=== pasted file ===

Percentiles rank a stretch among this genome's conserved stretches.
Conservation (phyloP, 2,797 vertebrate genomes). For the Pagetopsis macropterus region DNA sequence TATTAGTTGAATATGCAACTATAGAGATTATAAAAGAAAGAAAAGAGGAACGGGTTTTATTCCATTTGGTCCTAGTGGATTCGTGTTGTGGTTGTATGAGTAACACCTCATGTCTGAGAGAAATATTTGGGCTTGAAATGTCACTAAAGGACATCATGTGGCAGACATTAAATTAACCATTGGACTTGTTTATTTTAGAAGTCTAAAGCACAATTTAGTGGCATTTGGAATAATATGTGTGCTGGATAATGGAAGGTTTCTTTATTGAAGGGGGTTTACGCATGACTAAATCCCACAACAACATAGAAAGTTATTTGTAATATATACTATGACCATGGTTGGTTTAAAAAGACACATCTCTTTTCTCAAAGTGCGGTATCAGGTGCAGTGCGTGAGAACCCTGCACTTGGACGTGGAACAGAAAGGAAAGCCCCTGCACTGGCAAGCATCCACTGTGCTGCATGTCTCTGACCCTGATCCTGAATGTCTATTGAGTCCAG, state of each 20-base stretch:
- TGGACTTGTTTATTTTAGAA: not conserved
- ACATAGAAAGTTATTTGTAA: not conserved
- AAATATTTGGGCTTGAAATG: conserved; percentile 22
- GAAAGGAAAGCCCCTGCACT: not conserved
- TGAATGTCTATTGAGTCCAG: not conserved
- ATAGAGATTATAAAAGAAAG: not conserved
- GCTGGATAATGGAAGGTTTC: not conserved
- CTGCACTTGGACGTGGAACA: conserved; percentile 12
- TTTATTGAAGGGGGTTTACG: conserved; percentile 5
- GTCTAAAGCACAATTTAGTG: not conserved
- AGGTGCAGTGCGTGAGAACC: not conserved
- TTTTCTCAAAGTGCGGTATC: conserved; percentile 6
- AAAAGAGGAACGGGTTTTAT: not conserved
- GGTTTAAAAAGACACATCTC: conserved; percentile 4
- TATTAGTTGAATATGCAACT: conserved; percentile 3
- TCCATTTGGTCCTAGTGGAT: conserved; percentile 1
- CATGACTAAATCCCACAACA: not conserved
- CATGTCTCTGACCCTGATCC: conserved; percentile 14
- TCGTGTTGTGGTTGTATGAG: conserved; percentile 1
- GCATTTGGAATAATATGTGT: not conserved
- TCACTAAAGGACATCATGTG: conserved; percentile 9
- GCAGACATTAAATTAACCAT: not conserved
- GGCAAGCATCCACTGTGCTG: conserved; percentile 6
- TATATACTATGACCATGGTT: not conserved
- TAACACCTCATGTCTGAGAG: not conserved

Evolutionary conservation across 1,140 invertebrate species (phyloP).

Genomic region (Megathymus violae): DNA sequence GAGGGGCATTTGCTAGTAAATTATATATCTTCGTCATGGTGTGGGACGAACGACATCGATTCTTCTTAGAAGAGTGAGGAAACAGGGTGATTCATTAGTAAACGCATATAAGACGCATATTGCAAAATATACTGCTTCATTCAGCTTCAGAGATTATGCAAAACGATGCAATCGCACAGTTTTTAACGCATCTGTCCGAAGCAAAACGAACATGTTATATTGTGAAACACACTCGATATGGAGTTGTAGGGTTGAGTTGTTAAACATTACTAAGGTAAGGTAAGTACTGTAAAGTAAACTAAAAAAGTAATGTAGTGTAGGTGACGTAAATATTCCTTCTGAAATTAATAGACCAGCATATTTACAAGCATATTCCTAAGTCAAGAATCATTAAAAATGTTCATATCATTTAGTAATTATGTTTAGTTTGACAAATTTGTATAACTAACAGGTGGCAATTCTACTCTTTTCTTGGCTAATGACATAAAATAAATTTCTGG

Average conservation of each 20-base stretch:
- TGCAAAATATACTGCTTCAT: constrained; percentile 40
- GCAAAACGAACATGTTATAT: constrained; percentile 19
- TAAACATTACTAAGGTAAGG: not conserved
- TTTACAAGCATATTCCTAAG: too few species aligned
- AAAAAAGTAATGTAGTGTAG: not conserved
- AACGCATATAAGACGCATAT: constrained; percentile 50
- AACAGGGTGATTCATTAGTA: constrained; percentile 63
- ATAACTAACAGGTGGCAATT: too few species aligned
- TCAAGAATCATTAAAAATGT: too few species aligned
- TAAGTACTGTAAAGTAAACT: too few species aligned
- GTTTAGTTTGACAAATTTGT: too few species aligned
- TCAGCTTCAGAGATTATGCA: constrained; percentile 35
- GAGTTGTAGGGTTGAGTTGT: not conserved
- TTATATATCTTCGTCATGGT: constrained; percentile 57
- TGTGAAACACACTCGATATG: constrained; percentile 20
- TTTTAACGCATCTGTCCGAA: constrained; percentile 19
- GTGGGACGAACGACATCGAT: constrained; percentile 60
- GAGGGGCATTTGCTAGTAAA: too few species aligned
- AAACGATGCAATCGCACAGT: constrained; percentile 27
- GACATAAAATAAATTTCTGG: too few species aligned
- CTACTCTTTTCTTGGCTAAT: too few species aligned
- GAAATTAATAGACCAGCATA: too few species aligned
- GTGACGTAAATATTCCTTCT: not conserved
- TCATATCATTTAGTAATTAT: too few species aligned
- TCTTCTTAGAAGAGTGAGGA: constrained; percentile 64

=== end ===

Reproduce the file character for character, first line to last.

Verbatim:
Percentiles rank a stretch among this genome's conserved stretches.
Conservation (phyloP, 2,797 vertebrate genomes). For the Pagetopsis macropterus region DNA sequence TATTAGTTGAATATGCAACTATAGAGATTATAAAAGAAAGAAAAGAGGAACGGGTTTTATTCCATTTGGTCCTAGTGGATTCGTGTTGTGGTTGTATGAGTAACACCTCATGTCTGAGAGAAATATTTGGGCTTGAAATGTCACTAAAGGACATCATGTGGCAGACATTAAATTAACCATTGGACTTGTTTATTTTAGAAGTCTAAAGCACAATTTAGTGGCATTTGGAATAATATGTGTGCTGGATAATGGAAGGTTTCTTTATTGAAGGGGGTTTACGCATGACTAAATCCCACAACAACATAGAAAGTTATTTGTAATATATACTATGACCATGGTTGGTTTAAAAAGACACATCTCTTTTCTCAAAGTGCGGTATCAGGTGCAGTGCGTGAGAACCCTGCACTTGGACGTGGAACAGAAAGGAAAGCCCCTGCACTGGCAAGCATCCACTGTGCTGCATGTCTCTGACCCTGATCCTGAATGTCTATTGAGTCCAG, state of each 20-base stretch:
- TGGACTTGTTTATTTTAGAA: not conserved
- ACATAGAAAGTTATTTGTAA: not conserved
- AAATATTTGGGCTTGAAATG: conserved; percentile 22
- GAAAGGAAAGCCCCTGCACT: not conserved
- TGAATGTCTATTGAGTCCAG: not conserved
- ATAGAGATTATAAAAGAAAG: not conserved
- GCTGGATAATGGAAGGTTTC: not conserved
- CTGCACTTGGACGTGGAACA: conserved; percentile 12
- TTTATTGAAGGGGGTTTACG: conserved; percentile 5
- GTCTAAAGCACAATTTAGTG: not conserved
- AGGTGCAGTGCGTGAGAACC: not conserved
- TTTTCTCAAAGTGCGGTATC: conserved; percentile 6
- AAAAGAGGAACGGGTTTTAT: not conserved
- GGTTTAAAAAGACACATCTC: conserved; percentile 4
- TATTAGTTGAATATGCAACT: conserved; percentile 3
- TCCATTTGGTCCTAGTGGAT: conserved; percentile 1
- CATGACTAAATCCCACAACA: not conserved
- CATGTCTCTGACCCTGATCC: conserved; percentile 14
- TCGTGTTGTGGTTGTATGAG: conserved; percentile 1
- GCATTTGGAATAATATGTGT: not conserved
- TCACTAAAGGACATCATGTG: conserved; percentile 9
- GCAGACATTAAATTAACCAT: not conserved
- GGCAAGCATCCACTGTGCTG: conserved; percentile 6
- TATATACTATGACCATGGTT: not conserved
- TAACACCTCATGTCTGAGAG: not conserved

Evolutionary conservation across 1,140 invertebrate species (phyloP).

Genomic region (Megathymus violae): DNA sequence GAGGGGCATTTGCTAGTAAATTATATATCTTCGTCATGGTGTGGGACGAACGACATCGATTCTTCTTAGAAGAGTGAGGAAACAGGGTGATTCATTAGTAAACGCATATAAGACGCATATTGCAAAATATACTGCTTCATTCAGCTTCAGAGATTATGCAAAACGATGCAATCGCACAGTTTTTAACGCATCTGTCCGAAGCAAAACGAACATGTTATATTGTGAAACACACTCGATATGGAGTTGTAGGGTTGAGTTGTTAAACATTACTAAGGTAAGGTAAGTACTGTAAAGTAAACTAAAAAAGTAATGTAGTGTAGGTGACGTAAATATTCCTTCTGAAATTAATAGACCAGCATATTTACAAGCATATTCCTAAGTCAAGAATCATTAAAAATGTTCATATCATTTAGTAATTATGTTTAGTTTGACAAATTTGTATAACTAACAGGTGGCAATTCTACTCTTTTCTTGGCTAATGACATAAAATAAATTTCTGG

Average conservation of each 20-base stretch:
- TGCAAAATATACTGCTTCAT: constrained; percentile 40
- GCAAAACGAACATGTTATAT: constrained; percentile 19
- TAAACATTACTAAGGTAAGG: not conserved
- TTTACAAGCATATTCCTAAG: too few species aligned
- AAAAAAGTAATGTAGTGTAG: not conserved
- AACGCATATAAGACGCATAT: constrained; percentile 50
- AACAGGGTGATTCATTAGTA: constrained; percentile 63
- ATAACTAACAGGTGGCAATT: too few species aligned
- TCAAGAATCATTAAAAATGT: too few species aligned
- TAAGTACTGTAAAGTAAACT: too few species aligned
- GTTTAGTTTGACAAATTTGT: too few species aligned
- TCAGCTTCAGAGATTATGCA: constrained; percentile 35
- GAGTTGTAGGGTTGAGTTGT: not conserved
- TTATATATCTTCGTCATGGT: constrained; percentile 57
- TGTGAAACACACTCGATATG: constrained; percentile 20
- TTTTAACGCATCTGTCCGAA: constrained; percentile 19
- GTGGGACGAACGACATCGAT: constrained; percentile 60
- GAGGGGCATTTGCTAGTAAA: too few species aligned
- AAACGATGCAATCGCACAGT: constrained; percentile 27
- GACATAAAATAAATTTCTGG: too few species aligned
- CTACTCTTTTCTTGGCTAAT: too few species aligned
- GAAATTAATAGACCAGCATA: too few species aligned
- GTGACGTAAATATTCCTTCT: not conserved
- TCATATCATTTAGTAATTAT: too few species aligned
- TCTTCTTAGAAGAGTGAGGA: constrained; percentile 64